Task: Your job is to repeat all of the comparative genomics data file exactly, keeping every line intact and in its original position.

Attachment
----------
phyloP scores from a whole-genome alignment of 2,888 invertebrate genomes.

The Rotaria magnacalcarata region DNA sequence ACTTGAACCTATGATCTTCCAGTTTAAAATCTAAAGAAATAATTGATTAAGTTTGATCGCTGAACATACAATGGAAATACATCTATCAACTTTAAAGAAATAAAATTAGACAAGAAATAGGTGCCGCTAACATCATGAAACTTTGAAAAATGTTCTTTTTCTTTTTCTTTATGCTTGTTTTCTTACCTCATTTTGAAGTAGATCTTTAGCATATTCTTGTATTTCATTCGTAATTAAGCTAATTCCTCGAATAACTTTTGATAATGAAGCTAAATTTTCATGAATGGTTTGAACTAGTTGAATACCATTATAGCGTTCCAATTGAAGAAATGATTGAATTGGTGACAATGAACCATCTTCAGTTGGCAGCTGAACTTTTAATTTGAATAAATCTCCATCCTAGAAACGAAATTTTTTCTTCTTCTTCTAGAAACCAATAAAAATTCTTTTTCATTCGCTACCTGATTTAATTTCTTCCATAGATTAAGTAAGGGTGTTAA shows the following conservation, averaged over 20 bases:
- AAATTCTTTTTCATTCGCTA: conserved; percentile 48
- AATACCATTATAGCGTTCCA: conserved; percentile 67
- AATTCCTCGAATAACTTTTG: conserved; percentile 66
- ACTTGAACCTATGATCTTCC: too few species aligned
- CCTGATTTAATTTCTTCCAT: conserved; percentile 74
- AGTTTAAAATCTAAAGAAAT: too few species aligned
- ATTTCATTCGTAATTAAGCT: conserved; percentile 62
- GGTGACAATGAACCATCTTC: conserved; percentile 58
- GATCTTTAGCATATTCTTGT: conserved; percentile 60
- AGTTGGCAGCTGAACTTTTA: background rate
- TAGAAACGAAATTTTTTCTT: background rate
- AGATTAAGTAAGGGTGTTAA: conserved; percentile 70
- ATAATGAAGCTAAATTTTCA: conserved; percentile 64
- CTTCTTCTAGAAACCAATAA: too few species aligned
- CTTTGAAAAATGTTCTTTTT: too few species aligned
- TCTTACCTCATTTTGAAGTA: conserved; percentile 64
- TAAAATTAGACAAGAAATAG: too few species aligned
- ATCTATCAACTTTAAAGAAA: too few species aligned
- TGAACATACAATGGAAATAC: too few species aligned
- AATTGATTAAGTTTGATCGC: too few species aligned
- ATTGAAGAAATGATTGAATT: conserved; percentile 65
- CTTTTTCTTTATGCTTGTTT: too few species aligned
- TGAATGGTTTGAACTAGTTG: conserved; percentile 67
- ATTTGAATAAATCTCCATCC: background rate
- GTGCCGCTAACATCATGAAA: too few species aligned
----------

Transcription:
phyloP scores from a whole-genome alignment of 2,888 invertebrate genomes.

The Rotaria magnacalcarata region DNA sequence ACTTGAACCTATGATCTTCCAGTTTAAAATCTAAAGAAATAATTGATTAAGTTTGATCGCTGAACATACAATGGAAATACATCTATCAACTTTAAAGAAATAAAATTAGACAAGAAATAGGTGCCGCTAACATCATGAAACTTTGAAAAATGTTCTTTTTCTTTTTCTTTATGCTTGTTTTCTTACCTCATTTTGAAGTAGATCTTTAGCATATTCTTGTATTTCATTCGTAATTAAGCTAATTCCTCGAATAACTTTTGATAATGAAGCTAAATTTTCATGAATGGTTTGAACTAGTTGAATACCATTATAGCGTTCCAATTGAAGAAATGATTGAATTGGTGACAATGAACCATCTTCAGTTGGCAGCTGAACTTTTAATTTGAATAAATCTCCATCCTAGAAACGAAATTTTTTCTTCTTCTTCTAGAAACCAATAAAAATTCTTTTTCATTCGCTACCTGATTTAATTTCTTCCATAGATTAAGTAAGGGTGTTAA shows the following conservation, averaged over 20 bases:
- AAATTCTTTTTCATTCGCTA: conserved; percentile 48
- AATACCATTATAGCGTTCCA: conserved; percentile 67
- AATTCCTCGAATAACTTTTG: conserved; percentile 66
- ACTTGAACCTATGATCTTCC: too few species aligned
- CCTGATTTAATTTCTTCCAT: conserved; percentile 74
- AGTTTAAAATCTAAAGAAAT: too few species aligned
- ATTTCATTCGTAATTAAGCT: conserved; percentile 62
- GGTGACAATGAACCATCTTC: conserved; percentile 58
- GATCTTTAGCATATTCTTGT: conserved; percentile 60
- AGTTGGCAGCTGAACTTTTA: background rate
- TAGAAACGAAATTTTTTCTT: background rate
- AGATTAAGTAAGGGTGTTAA: conserved; percentile 70
- ATAATGAAGCTAAATTTTCA: conserved; percentile 64
- CTTCTTCTAGAAACCAATAA: too few species aligned
- CTTTGAAAAATGTTCTTTTT: too few species aligned
- TCTTACCTCATTTTGAAGTA: conserved; percentile 64
- TAAAATTAGACAAGAAATAG: too few species aligned
- ATCTATCAACTTTAAAGAAA: too few species aligned
- TGAACATACAATGGAAATAC: too few species aligned
- AATTGATTAAGTTTGATCGC: too few species aligned
- ATTGAAGAAATGATTGAATT: conserved; percentile 65
- CTTTTTCTTTATGCTTGTTT: too few species aligned
- TGAATGGTTTGAACTAGTTG: conserved; percentile 67
- ATTTGAATAAATCTCCATCC: background rate
- GTGCCGCTAACATCATGAAA: too few species aligned